Clos Maggiore: Classic French Dining in London’s Most Romantic Setting

By Paul Joseph

Legend has it that Clos Maggiore is the scene for more marriage proposals than any other restaurant in London.

Situated in the heart of the city’s entertainment hub of Covent Garden, it could easily be mistaken for just another tourist-fodder eatery. But it is only when you enter that it becomes apparent why this is considered by those in-the-know to be London’s most romantic restaurant.

Inside, the décor resembles that of a luxury train from the Gilded Age, whilst the intimacy is enhanced by small tables from which little more than whispered conversation emanates.

But the restaurant’s real jewel in the crown is its unique conservatory. Boasting shrub-covered walls and a canopy of artificial flowers, the room oozes intimate ambience, while a sliding glass roof allows the addition of fresh air on warmer days.

Of course, all of these aesthetic delights would soon pale into insignificance if the food were to disappoint. As it turns out, there was no such concern. If Cupid designed the room, then his head chef must have been in charge of the cooking, because the food was superb.

Proceedings began with some Grissini Breadsticks with black olive tapenade and goats cheese with truffle oil. The breadsticks were crunchy yet not too dry, with a sprinkle of corn meal on their edges and just the right amount of salt. The accompanying black olive, cheese and truffle spreads awakened the taste buds with a firm kick.

For the first course we were served wild scallops with salt cod brandade. The scallops were perfectly cooked and the brandade added pleasingly to their flavour.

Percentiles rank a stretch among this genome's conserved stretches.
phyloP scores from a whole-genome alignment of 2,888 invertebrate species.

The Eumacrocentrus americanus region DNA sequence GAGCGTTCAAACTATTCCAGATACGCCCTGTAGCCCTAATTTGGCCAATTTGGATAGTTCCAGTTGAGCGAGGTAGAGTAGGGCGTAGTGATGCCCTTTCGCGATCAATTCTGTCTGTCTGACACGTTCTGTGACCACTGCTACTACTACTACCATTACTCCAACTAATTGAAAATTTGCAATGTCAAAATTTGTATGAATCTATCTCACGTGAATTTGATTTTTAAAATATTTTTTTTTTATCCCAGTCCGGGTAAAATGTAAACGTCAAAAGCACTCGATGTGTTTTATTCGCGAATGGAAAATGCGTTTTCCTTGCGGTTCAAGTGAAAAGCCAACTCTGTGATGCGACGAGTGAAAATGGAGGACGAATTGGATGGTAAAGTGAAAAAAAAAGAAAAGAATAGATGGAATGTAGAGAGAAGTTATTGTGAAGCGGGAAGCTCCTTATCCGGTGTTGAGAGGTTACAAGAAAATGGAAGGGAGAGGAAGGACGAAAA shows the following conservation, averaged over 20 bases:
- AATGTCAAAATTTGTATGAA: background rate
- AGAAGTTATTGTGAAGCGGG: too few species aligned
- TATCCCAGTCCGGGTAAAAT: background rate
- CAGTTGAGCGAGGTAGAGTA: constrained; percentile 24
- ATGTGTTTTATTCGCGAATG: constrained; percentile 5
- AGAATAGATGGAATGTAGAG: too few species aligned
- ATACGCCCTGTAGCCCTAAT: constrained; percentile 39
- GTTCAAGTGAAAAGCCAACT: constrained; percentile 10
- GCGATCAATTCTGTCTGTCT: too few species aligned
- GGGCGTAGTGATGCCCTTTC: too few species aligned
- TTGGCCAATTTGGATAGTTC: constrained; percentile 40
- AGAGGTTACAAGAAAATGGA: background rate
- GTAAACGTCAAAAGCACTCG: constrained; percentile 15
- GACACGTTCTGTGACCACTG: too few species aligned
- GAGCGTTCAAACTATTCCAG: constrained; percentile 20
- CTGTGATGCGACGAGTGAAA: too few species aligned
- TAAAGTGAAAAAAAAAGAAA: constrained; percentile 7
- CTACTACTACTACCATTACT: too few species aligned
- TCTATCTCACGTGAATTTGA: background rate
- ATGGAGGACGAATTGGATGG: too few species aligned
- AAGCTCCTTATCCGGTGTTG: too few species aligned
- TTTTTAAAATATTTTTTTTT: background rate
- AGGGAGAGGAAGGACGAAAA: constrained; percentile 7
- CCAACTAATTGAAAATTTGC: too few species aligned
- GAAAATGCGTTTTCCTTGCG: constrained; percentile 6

Next up was foie gras with green beans, confit duck, poached rhubarb and pain depices. The simple flavours of the green beans contrasted well with the rich, unctuous foie gras whilst the duck confit provided an extra kick thanks to its salt, garlic and herbs.

What followed was an exceptionally well-cooked slow roasted Cornish cod with chorizo sauce and rougaille (aka tomato sauce). The cod fillet was fabulously buttery and the sauces complemented it perfectly.

Our main course was the most anticipated – honey roast duck with roasted endive, plum, oat sable biscuit (tinged with orange) and a ruby port jus. The slightly bitter endive contrasted excellently with the rich duck, whilst the biscuit – a classic French cookie originating in Normandy – added a tangy flavour and crumbly texture.

The meal culminated with a superb cheese board that was laid out from mild to ultra-strong and contained a Normandy Camembert calvados, a Lincolnshire bomb, a Roquefort and a Stinking Bishop.

Having devoured a pongy cheeseboard, it would, perhaps, not be the ideal time to lean in and deliver a marriage proposal. But when the food is this good, it seems inconceivable that the answer could be anything but a resounding “yes”.

Despite being one of London’s lesser known gems, Clos Maggiore succeeds in delivering on every score. Highly recommended.

By Paul Joseph